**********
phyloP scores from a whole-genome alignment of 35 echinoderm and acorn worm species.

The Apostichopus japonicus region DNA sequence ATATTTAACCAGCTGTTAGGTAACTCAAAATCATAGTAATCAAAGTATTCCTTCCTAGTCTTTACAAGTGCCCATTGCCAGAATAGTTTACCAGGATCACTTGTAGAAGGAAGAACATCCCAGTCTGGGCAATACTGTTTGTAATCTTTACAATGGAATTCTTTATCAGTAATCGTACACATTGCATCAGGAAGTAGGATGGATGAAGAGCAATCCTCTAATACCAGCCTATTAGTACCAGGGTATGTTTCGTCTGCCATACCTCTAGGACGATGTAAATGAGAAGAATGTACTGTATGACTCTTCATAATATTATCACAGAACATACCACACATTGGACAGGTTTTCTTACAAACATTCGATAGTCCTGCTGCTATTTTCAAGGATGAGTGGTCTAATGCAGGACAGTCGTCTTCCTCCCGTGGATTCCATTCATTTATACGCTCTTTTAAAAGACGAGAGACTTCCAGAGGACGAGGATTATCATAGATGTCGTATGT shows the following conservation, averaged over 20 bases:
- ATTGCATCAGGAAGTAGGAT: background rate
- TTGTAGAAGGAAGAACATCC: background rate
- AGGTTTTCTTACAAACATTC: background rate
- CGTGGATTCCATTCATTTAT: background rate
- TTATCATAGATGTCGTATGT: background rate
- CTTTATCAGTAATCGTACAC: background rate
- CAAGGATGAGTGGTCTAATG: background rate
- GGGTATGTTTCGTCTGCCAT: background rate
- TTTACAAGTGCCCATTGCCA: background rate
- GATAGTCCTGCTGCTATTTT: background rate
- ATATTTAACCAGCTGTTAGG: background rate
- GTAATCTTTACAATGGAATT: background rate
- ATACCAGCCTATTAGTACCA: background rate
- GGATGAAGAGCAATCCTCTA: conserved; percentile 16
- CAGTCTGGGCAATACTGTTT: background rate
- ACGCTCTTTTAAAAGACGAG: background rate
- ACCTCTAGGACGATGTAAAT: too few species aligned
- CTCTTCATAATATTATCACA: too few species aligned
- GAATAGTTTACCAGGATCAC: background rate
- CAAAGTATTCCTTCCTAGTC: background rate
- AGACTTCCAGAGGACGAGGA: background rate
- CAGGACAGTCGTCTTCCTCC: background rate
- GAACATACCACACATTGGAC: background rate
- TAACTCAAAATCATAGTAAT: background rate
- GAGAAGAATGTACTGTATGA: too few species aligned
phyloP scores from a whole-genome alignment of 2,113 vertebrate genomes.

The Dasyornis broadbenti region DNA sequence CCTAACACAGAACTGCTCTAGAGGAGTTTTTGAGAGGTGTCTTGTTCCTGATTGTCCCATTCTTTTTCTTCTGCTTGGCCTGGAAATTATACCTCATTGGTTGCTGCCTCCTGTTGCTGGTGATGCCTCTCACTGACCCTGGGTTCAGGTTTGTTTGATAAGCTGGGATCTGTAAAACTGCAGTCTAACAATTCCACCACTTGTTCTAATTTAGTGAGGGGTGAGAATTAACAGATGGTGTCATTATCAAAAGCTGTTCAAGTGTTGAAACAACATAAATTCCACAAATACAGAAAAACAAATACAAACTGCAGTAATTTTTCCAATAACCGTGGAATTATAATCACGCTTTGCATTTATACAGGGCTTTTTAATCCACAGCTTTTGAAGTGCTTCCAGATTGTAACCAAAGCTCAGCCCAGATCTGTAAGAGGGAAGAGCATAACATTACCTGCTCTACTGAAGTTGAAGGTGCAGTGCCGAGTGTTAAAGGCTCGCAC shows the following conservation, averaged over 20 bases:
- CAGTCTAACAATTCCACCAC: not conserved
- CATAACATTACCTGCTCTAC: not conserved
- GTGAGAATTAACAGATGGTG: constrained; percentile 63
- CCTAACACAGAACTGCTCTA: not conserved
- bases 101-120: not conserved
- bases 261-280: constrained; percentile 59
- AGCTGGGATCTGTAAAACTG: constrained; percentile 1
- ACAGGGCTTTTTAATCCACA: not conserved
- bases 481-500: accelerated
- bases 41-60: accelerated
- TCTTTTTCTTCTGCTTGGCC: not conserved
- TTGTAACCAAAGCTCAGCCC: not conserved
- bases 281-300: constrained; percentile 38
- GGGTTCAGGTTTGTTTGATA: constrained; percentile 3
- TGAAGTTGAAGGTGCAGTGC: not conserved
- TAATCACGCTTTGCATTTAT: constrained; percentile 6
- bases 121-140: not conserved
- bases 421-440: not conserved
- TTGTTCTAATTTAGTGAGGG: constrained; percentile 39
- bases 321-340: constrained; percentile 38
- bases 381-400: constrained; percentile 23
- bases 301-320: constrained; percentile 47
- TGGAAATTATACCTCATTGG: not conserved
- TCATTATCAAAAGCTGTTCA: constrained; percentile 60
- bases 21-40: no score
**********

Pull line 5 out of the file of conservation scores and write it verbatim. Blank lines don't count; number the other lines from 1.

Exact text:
- AGGTTTTCTTACAAACATTC: background rate